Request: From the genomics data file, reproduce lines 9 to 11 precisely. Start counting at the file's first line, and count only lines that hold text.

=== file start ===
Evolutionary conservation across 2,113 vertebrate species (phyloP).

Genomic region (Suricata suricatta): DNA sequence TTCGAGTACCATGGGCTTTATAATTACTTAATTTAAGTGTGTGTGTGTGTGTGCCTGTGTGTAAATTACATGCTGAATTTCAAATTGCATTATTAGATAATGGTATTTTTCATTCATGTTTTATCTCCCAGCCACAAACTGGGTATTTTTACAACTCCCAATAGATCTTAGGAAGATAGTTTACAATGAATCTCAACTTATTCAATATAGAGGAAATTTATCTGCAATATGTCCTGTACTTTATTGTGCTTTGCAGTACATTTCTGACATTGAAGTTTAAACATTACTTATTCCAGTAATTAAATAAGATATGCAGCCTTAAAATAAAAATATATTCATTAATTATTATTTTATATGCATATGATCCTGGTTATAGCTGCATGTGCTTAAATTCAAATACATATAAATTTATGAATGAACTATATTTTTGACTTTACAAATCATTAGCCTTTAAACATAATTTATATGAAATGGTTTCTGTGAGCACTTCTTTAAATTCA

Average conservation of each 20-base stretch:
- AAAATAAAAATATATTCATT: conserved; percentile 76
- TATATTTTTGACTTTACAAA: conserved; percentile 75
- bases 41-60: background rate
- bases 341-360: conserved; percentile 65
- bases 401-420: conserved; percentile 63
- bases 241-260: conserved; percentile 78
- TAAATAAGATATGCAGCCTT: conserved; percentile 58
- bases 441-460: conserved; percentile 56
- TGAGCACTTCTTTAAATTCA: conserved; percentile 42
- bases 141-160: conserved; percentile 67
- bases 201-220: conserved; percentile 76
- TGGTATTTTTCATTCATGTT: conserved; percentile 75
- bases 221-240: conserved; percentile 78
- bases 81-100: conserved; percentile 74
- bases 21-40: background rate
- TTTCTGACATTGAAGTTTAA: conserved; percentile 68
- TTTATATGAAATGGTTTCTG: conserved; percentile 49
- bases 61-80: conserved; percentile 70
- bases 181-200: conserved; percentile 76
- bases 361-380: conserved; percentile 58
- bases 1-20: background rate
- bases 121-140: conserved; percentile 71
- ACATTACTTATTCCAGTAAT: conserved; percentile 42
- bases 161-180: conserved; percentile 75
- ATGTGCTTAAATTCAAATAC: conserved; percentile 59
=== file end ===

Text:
- bases 241-260: conserved; percentile 78
- TAAATAAGATATGCAGCCTT: conserved; percentile 58
- bases 441-460: conserved; percentile 56